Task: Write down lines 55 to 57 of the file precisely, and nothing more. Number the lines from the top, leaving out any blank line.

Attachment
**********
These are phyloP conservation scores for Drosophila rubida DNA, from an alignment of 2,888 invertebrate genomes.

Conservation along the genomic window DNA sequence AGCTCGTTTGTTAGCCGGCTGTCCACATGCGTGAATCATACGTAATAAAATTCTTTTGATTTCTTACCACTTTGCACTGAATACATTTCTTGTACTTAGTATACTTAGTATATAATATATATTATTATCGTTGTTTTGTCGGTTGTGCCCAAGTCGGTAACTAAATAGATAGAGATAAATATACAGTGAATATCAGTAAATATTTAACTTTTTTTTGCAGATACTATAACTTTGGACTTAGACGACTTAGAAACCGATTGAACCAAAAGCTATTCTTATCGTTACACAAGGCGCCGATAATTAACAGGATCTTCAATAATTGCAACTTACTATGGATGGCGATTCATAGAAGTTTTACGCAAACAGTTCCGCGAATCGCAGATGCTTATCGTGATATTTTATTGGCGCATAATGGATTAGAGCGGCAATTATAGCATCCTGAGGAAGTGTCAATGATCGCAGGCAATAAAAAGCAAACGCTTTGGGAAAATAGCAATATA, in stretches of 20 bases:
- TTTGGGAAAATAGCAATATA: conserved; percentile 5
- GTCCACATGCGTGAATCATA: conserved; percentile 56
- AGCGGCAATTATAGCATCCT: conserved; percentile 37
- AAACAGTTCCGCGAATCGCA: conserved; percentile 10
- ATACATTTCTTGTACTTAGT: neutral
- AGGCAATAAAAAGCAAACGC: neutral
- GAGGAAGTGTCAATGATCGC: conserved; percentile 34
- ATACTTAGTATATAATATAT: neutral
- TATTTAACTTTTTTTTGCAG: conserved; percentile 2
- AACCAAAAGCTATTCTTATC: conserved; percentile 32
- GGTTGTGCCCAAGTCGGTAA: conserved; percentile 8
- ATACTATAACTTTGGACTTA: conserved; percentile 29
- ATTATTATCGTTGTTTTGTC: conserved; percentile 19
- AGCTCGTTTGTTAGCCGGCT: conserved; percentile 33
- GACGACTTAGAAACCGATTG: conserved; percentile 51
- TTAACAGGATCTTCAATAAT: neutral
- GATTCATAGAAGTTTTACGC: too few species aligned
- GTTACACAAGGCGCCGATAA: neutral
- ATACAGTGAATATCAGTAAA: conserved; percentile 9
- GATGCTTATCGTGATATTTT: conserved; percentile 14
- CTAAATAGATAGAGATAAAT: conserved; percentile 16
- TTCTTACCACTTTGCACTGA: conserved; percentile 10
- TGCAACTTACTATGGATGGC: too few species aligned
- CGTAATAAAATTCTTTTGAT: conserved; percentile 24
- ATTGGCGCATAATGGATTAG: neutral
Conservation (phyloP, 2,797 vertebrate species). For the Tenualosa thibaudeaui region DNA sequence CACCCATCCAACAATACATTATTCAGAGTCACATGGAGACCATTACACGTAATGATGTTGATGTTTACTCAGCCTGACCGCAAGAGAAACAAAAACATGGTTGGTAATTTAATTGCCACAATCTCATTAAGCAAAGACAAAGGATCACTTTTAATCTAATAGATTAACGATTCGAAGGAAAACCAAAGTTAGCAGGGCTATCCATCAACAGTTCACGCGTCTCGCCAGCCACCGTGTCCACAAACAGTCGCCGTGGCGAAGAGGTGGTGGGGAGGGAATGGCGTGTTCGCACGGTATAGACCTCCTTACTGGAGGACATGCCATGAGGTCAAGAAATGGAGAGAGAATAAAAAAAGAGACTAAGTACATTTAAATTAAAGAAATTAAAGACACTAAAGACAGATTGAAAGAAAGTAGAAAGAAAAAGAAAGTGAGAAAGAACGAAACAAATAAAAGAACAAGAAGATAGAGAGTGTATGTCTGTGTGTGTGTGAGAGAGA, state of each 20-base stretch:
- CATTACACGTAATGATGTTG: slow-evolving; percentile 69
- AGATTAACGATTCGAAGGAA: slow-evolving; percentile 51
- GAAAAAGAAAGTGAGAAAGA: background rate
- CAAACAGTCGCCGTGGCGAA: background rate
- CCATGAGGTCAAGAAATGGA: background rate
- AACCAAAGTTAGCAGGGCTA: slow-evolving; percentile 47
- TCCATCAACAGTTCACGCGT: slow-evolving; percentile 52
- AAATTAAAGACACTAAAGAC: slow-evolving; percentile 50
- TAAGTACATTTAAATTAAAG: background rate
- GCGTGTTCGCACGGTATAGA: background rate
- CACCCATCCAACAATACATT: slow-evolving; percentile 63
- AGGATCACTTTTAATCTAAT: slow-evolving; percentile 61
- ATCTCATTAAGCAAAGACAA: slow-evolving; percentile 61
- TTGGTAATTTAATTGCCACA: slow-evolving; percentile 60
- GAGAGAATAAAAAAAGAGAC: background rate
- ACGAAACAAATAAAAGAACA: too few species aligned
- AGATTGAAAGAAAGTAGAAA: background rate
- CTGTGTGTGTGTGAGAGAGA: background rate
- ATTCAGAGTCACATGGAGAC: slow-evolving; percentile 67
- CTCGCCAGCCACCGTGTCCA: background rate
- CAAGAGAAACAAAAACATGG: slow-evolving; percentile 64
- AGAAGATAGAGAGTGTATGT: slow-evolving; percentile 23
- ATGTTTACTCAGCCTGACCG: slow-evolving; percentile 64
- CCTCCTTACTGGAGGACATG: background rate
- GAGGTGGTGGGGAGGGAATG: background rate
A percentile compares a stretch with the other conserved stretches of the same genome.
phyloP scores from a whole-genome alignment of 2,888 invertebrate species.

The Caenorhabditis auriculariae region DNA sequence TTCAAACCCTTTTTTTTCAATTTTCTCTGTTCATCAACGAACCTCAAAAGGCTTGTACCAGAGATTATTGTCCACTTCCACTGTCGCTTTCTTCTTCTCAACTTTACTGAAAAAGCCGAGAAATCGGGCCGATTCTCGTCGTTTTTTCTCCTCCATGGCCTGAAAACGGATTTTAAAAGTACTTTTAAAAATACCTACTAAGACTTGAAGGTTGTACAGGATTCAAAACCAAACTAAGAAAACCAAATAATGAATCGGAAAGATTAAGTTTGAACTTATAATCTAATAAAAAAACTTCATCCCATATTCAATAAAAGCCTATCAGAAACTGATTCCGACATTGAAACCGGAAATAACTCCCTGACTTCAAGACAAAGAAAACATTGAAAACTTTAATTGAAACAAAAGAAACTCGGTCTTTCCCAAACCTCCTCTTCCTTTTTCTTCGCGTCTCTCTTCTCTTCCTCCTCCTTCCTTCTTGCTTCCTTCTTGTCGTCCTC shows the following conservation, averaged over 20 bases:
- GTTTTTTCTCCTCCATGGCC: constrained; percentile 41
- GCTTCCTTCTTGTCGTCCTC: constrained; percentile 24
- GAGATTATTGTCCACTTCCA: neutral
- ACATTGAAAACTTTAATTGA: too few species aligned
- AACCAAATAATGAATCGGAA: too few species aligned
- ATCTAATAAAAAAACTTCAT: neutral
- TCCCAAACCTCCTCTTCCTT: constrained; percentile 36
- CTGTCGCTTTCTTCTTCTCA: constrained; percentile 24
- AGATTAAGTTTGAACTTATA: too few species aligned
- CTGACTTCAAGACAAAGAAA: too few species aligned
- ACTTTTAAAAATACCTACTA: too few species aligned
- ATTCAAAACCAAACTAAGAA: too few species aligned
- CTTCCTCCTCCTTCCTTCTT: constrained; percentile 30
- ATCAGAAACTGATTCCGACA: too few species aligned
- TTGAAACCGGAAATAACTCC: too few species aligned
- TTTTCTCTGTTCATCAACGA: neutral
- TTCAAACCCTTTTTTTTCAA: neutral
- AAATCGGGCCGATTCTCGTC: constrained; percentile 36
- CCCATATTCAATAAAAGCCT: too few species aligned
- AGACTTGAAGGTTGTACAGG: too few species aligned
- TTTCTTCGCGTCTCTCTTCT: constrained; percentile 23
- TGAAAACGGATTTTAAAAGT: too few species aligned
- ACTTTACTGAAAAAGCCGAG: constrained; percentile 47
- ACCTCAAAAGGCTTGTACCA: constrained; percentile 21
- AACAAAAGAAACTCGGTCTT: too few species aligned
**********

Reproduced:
phyloP scores from a whole-genome alignment of 2,888 invertebrate species.

The Caenorhabditis auriculariae region DNA sequence TTCAAACCCTTTTTTTTCAATTTTCTCTGTTCATCAACGAACCTCAAAAGGCTTGTACCAGAGATTATTGTCCACTTCCACTGTCGCTTTCTTCTTCTCAACTTTACTGAAAAAGCCGAGAAATCGGGCCGATTCTCGTCGTTTTTTCTCCTCCATGGCCTGAAAACGGATTTTAAAAGTACTTTTAAAAATACCTACTAAGACTTGAAGGTTGTACAGGATTCAAAACCAAACTAAGAAAACCAAATAATGAATCGGAAAGATTAAGTTTGAACTTATAATCTAATAAAAAAACTTCATCCCATATTCAATAAAAGCCTATCAGAAACTGATTCCGACATTGAAACCGGAAATAACTCCCTGACTTCAAGACAAAGAAAACATTGAAAACTTTAATTGAAACAAAAGAAACTCGGTCTTTCCCAAACCTCCTCTTCCTTTTTCTTCGCGTCTCTCTTCTCTTCCTCCTCCTTCCTTCTTGCTTCCTTCTTGTCGTCCTC shows the following conservation, averaged over 20 bases:
- GTTTTTTCTCCTCCATGGCC: constrained; percentile 41